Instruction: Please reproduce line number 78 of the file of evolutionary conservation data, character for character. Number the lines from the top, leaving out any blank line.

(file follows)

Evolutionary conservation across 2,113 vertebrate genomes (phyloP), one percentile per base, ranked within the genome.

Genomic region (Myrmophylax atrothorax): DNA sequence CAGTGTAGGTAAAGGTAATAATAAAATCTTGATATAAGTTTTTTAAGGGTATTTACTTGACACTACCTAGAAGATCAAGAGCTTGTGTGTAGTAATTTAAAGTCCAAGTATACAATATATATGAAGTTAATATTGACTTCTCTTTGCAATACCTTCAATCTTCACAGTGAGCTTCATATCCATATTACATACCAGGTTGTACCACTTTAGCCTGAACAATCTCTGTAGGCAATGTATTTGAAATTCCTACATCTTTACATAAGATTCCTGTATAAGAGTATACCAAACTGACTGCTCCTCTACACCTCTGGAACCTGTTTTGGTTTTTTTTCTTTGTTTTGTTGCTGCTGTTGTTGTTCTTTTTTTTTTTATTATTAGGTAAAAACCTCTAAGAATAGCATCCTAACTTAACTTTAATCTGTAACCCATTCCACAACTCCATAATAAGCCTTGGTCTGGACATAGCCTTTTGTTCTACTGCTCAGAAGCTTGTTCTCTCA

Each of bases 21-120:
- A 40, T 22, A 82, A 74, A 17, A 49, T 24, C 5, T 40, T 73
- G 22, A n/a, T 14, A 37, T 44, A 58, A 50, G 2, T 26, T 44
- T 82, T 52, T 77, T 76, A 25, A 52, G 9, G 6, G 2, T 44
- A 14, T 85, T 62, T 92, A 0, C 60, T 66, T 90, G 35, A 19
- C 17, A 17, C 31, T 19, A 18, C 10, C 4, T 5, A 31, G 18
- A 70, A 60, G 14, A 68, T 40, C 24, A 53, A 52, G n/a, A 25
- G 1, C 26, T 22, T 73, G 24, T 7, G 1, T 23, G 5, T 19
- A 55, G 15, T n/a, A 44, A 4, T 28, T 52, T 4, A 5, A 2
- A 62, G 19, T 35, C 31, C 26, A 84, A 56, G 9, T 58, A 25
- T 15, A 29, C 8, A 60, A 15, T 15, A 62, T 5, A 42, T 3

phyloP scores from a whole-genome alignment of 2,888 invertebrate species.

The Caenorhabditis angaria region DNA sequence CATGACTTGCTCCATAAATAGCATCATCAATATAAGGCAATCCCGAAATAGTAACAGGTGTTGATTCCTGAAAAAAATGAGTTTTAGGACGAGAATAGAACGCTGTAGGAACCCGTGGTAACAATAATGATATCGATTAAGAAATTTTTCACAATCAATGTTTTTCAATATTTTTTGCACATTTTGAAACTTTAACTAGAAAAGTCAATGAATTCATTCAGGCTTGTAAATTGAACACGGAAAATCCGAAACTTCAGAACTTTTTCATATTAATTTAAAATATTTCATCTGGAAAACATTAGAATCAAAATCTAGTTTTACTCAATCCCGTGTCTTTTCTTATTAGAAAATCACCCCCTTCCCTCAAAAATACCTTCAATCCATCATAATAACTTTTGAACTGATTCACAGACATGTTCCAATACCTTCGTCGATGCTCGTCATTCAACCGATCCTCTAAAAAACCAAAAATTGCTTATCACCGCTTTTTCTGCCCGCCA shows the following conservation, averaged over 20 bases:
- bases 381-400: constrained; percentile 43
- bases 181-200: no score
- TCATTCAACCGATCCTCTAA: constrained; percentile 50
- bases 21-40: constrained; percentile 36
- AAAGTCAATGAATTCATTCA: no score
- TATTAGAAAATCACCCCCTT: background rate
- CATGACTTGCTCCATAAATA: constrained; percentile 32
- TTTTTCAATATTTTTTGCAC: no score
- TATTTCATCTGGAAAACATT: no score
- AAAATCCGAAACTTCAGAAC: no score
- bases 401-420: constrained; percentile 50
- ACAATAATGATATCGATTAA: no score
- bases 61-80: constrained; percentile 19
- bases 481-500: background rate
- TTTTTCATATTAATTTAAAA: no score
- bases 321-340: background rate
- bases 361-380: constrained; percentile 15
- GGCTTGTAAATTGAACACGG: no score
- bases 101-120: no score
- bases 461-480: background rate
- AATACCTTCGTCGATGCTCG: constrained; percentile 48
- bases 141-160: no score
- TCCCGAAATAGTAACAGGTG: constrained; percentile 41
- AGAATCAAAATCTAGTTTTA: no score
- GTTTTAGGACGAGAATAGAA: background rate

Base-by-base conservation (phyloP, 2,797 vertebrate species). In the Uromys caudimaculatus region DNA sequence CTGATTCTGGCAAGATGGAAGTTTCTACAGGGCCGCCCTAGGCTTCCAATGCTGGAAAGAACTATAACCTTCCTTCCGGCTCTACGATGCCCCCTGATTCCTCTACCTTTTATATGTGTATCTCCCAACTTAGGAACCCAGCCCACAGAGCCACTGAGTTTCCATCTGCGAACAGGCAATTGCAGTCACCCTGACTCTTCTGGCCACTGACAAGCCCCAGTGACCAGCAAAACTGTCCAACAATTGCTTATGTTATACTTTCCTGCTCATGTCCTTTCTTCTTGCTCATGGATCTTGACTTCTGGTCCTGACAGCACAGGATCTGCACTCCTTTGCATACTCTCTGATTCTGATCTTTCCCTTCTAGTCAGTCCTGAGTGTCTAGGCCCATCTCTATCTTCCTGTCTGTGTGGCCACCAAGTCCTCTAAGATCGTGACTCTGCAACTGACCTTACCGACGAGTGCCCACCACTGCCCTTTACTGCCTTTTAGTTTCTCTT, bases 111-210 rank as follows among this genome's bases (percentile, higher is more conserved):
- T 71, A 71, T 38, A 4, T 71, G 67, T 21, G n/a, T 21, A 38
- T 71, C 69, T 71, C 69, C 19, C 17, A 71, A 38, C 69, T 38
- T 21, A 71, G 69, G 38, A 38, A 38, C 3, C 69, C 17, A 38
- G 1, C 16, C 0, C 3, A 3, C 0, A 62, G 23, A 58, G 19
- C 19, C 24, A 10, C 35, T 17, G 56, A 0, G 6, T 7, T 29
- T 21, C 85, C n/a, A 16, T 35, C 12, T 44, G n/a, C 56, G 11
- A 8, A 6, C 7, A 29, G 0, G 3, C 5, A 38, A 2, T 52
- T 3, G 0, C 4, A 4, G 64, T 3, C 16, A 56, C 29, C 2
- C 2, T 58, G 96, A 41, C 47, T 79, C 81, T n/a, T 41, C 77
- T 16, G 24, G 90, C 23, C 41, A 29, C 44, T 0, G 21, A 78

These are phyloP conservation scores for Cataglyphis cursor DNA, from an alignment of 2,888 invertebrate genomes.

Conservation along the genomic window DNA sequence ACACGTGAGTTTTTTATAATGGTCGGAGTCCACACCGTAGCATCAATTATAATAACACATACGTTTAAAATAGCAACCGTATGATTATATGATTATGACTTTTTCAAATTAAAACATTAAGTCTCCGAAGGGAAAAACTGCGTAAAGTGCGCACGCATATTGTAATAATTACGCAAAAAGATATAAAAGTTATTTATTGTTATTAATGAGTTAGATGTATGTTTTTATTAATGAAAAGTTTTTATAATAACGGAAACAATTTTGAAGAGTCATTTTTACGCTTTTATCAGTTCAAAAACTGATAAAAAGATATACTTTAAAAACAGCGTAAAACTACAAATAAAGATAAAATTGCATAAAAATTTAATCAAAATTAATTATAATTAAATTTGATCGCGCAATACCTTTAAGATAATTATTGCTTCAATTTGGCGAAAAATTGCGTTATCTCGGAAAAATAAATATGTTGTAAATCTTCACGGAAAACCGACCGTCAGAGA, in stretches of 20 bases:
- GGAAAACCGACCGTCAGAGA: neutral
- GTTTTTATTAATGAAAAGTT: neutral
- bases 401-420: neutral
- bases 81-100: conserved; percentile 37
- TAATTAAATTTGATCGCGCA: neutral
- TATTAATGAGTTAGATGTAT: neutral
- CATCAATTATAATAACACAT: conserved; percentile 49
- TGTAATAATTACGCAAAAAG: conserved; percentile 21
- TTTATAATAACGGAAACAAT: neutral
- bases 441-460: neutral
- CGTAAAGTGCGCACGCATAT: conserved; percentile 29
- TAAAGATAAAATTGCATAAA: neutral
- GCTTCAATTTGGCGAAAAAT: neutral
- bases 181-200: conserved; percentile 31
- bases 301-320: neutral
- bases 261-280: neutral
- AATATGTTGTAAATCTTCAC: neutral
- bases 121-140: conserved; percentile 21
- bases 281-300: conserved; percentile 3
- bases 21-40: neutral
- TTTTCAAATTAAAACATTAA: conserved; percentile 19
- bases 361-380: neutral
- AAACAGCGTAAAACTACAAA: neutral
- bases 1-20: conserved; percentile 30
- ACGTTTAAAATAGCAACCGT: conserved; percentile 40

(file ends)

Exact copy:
- ACGTTTAAAATAGCAACCGT: conserved; percentile 40